- Little-used Grizzlies center Hamed Haddadi, who, by the way, is sporting an underrated mullet, gets his feet tangled in one of the 469 ESPN cameras surrounding the Memphis huddle.
- Rumble is the hardest working mascot in the League. Warrants mentioning. At one point he’s blasting rubber balls into the crowd at the ESPN table for a good 30 seconds, and not once does Hubie Brown look up. Focus.
- There was a game going on too, and after a Durant dunk it’s 53-32 Thunder in the second. No one for the Grizzlies, outside of Rudy Gay (whose surname is of particular delight to a young fan behind us), seems intent on giving a yelp in this game before they head off for summer.
- Oklahoma City’s chemistry is even more noticeable in person. The guys are thrilled for rookies Serge Ibaka and Eric Maynor, both having career nights.
- Things are getting so out of hand that Ibaka leads the break, fumbles it to Durant, eventually ending in a Green layup. Mo Cheeks is giggling.
- Word filters down that LeBron James didn’t go in Atlanta tonight; KD’s got ‘er locked up, people.
- DeMarre Carroll misses a box out and gives up a layup, which is followed by a Zach Randolph stare down. Yikes.
- Halftime: OKC 71 Memphis 49; the lead was as high as 25; Durant’s got 20 on 12 shots and no one’s sure if he’s even sweated yet; Maynor is playing a near-perfect game off the bench, as is Ibaka.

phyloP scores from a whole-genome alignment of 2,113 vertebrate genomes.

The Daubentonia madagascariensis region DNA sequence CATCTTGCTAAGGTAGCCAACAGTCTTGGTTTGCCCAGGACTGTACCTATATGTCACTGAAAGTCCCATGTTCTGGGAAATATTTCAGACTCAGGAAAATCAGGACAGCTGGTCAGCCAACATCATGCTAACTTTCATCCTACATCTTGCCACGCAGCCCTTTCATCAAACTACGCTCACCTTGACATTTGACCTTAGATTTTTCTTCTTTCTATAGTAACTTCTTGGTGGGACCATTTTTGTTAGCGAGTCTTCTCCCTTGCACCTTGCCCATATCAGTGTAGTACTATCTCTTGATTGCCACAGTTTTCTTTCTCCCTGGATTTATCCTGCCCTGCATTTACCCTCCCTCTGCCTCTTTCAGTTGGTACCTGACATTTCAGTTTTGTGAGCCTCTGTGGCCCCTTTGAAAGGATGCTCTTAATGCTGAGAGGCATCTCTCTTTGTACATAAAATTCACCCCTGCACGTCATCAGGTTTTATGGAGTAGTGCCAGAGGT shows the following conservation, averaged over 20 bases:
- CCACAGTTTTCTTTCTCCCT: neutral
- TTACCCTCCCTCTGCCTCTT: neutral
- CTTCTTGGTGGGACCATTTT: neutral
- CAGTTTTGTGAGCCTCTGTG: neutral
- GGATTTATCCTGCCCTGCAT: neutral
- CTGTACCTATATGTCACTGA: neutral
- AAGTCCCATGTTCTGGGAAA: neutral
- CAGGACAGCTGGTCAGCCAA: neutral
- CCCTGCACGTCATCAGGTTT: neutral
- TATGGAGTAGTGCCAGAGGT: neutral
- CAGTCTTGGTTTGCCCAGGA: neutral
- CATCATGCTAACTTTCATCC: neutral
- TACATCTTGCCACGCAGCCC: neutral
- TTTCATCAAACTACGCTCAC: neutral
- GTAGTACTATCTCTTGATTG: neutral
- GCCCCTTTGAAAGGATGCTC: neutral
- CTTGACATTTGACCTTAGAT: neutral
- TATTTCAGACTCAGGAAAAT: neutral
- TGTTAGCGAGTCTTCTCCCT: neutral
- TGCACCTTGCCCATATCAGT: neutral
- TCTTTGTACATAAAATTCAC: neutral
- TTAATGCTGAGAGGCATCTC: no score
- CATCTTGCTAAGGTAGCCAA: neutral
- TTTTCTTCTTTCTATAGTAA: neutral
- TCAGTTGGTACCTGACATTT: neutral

- Haddadi and Randolph cut a lonely figuring as they’re the only two Grizzlies warming up for the second half. I wonder what they could possibly find to talk about.
- A lead that immediately grows to 27 is now slowly dwindling, and Scott Brooks isn’t overly thrilled.
- Observing the Thunder coaches is interesting: Assistant Ron Adams is the elder statesman, kind of like grandpa – he understands what’s going on, has seen it all before, and worries about the youngsters; Brooks is like dad, he gets angry when they screw up, stresses a bit, doesn’t overly praise but does show affection; and Mo Cheeks is like your favorite uncle, looks like he’s having fun.
- The Grizz are starting to play: Mike Conley is getting in the lane, both Gay and O.J. Mayo are starting to flow, and Zach Randolph, who in reality was thought to have had a quiet game, is staring a 20-10 in the face. Here they come.
- Eric Maynor is really, really solid. You mean Utah couldn’t use him?
- Ibaka has a lot of Theo Ratliff in him: Tries to block everything, has some post skills, changes games. If you think that’s an insult, Ratliff was an All-Star in 2001. Look it up.